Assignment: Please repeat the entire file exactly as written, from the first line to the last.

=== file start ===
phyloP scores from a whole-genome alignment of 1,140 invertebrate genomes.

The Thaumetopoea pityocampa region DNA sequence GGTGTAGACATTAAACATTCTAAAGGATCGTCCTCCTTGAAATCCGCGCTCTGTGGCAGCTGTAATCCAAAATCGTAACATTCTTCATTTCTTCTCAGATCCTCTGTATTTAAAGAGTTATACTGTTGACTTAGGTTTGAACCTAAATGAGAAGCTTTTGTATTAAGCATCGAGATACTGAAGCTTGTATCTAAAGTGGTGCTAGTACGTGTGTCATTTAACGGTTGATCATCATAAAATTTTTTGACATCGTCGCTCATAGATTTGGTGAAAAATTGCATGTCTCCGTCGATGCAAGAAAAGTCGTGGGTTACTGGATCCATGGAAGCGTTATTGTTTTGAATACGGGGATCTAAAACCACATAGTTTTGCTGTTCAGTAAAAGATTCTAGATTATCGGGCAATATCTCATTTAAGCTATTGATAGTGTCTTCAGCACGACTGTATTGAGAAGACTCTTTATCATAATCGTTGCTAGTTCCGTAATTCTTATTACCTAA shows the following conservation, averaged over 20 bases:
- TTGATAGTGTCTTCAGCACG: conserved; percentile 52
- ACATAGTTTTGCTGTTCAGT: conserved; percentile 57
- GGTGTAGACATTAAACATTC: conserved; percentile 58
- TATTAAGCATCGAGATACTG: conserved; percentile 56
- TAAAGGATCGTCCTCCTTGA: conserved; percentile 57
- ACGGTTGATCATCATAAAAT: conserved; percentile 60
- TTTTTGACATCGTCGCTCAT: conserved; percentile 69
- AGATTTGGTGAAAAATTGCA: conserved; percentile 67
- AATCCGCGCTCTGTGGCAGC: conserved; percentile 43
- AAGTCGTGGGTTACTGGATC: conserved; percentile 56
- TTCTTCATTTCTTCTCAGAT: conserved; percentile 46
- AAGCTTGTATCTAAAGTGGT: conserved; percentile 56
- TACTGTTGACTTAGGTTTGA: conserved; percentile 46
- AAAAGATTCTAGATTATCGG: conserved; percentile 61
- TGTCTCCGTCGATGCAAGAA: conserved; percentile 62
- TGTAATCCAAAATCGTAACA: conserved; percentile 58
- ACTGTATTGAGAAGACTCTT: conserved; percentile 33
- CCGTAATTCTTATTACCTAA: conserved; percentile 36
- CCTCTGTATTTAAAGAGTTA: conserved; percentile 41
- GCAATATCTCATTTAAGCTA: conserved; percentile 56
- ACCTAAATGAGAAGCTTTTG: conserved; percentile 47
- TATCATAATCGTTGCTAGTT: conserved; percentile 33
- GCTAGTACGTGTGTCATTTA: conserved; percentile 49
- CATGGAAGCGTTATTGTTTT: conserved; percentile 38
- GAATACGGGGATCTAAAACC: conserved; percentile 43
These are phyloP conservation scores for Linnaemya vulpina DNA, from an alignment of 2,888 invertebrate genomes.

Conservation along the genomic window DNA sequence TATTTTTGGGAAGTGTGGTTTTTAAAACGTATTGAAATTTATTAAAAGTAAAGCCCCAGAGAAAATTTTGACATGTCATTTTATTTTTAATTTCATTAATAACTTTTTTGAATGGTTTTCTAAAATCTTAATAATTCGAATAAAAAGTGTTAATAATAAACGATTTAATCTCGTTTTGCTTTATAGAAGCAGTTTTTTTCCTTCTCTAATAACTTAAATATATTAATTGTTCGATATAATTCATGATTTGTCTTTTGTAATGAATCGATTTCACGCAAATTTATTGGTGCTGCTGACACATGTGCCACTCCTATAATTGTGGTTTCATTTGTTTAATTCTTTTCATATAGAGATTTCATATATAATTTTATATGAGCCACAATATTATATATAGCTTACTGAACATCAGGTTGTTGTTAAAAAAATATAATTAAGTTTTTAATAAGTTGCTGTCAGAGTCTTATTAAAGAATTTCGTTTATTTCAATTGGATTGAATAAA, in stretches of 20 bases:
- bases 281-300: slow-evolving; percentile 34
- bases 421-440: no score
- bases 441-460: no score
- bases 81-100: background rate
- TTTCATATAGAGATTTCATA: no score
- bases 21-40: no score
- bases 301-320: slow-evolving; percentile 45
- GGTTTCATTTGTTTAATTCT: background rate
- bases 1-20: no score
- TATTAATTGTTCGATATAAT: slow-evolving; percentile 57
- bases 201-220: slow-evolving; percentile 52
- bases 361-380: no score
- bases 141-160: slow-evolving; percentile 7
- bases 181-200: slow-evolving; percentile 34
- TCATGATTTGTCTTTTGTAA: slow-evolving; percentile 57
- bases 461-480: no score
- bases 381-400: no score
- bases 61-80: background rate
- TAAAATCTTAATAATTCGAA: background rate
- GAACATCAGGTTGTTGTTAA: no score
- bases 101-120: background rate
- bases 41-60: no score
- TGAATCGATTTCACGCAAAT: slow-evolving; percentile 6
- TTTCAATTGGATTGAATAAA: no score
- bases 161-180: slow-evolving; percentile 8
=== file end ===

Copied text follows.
phyloP scores from a whole-genome alignment of 1,140 invertebrate genomes.

The Thaumetopoea pityocampa region DNA sequence GGTGTAGACATTAAACATTCTAAAGGATCGTCCTCCTTGAAATCCGCGCTCTGTGGCAGCTGTAATCCAAAATCGTAACATTCTTCATTTCTTCTCAGATCCTCTGTATTTAAAGAGTTATACTGTTGACTTAGGTTTGAACCTAAATGAGAAGCTTTTGTATTAAGCATCGAGATACTGAAGCTTGTATCTAAAGTGGTGCTAGTACGTGTGTCATTTAACGGTTGATCATCATAAAATTTTTTGACATCGTCGCTCATAGATTTGGTGAAAAATTGCATGTCTCCGTCGATGCAAGAAAAGTCGTGGGTTACTGGATCCATGGAAGCGTTATTGTTTTGAATACGGGGATCTAAAACCACATAGTTTTGCTGTTCAGTAAAAGATTCTAGATTATCGGGCAATATCTCATTTAAGCTATTGATAGTGTCTTCAGCACGACTGTATTGAGAAGACTCTTTATCATAATCGTTGCTAGTTCCGTAATTCTTATTACCTAA shows the following conservation, averaged over 20 bases:
- TTGATAGTGTCTTCAGCACG: conserved; percentile 52
- ACATAGTTTTGCTGTTCAGT: conserved; percentile 57
- GGTGTAGACATTAAACATTC: conserved; percentile 58
- TATTAAGCATCGAGATACTG: conserved; percentile 56
- TAAAGGATCGTCCTCCTTGA: conserved; percentile 57
- ACGGTTGATCATCATAAAAT: conserved; percentile 60
- TTTTTGACATCGTCGCTCAT: conserved; percentile 69
- AGATTTGGTGAAAAATTGCA: conserved; percentile 67
- AATCCGCGCTCTGTGGCAGC: conserved; percentile 43
- AAGTCGTGGGTTACTGGATC: conserved; percentile 56
- TTCTTCATTTCTTCTCAGAT: conserved; percentile 46
- AAGCTTGTATCTAAAGTGGT: conserved; percentile 56
- TACTGTTGACTTAGGTTTGA: conserved; percentile 46
- AAAAGATTCTAGATTATCGG: conserved; percentile 61
- TGTCTCCGTCGATGCAAGAA: conserved; percentile 62
- TGTAATCCAAAATCGTAACA: conserved; percentile 58
- ACTGTATTGAGAAGACTCTT: conserved; percentile 33
- CCGTAATTCTTATTACCTAA: conserved; percentile 36
- CCTCTGTATTTAAAGAGTTA: conserved; percentile 41
- GCAATATCTCATTTAAGCTA: conserved; percentile 56
- ACCTAAATGAGAAGCTTTTG: conserved; percentile 47
- TATCATAATCGTTGCTAGTT: conserved; percentile 33
- GCTAGTACGTGTGTCATTTA: conserved; percentile 49
- CATGGAAGCGTTATTGTTTT: conserved; percentile 38
- GAATACGGGGATCTAAAACC: conserved; percentile 43
These are phyloP conservation scores for Linnaemya vulpina DNA, from an alignment of 2,888 invertebrate genomes.

Conservation along the genomic window DNA sequence TATTTTTGGGAAGTGTGGTTTTTAAAACGTATTGAAATTTATTAAAAGTAAAGCCCCAGAGAAAATTTTGACATGTCATTTTATTTTTAATTTCATTAATAACTTTTTTGAATGGTTTTCTAAAATCTTAATAATTCGAATAAAAAGTGTTAATAATAAACGATTTAATCTCGTTTTGCTTTATAGAAGCAGTTTTTTTCCTTCTCTAATAACTTAAATATATTAATTGTTCGATATAATTCATGATTTGTCTTTTGTAATGAATCGATTTCACGCAAATTTATTGGTGCTGCTGACACATGTGCCACTCCTATAATTGTGGTTTCATTTGTTTAATTCTTTTCATATAGAGATTTCATATATAATTTTATATGAGCCACAATATTATATATAGCTTACTGAACATCAGGTTGTTGTTAAAAAAATATAATTAAGTTTTTAATAAGTTGCTGTCAGAGTCTTATTAAAGAATTTCGTTTATTTCAATTGGATTGAATAAA, in stretches of 20 bases:
- bases 281-300: slow-evolving; percentile 34
- bases 421-440: no score
- bases 441-460: no score
- bases 81-100: background rate
- TTTCATATAGAGATTTCATA: no score
- bases 21-40: no score
- bases 301-320: slow-evolving; percentile 45
- GGTTTCATTTGTTTAATTCT: background rate
- bases 1-20: no score
- TATTAATTGTTCGATATAAT: slow-evolving; percentile 57
- bases 201-220: slow-evolving; percentile 52
- bases 361-380: no score
- bases 141-160: slow-evolving; percentile 7
- bases 181-200: slow-evolving; percentile 34
- TCATGATTTGTCTTTTGTAA: slow-evolving; percentile 57
- bases 461-480: no score
- bases 381-400: no score
- bases 61-80: background rate
- TAAAATCTTAATAATTCGAA: background rate
- GAACATCAGGTTGTTGTTAA: no score
- bases 101-120: background rate
- bases 41-60: no score
- TGAATCGATTTCACGCAAAT: slow-evolving; percentile 6
- TTTCAATTGGATTGAATAAA: no score
- bases 161-180: slow-evolving; percentile 8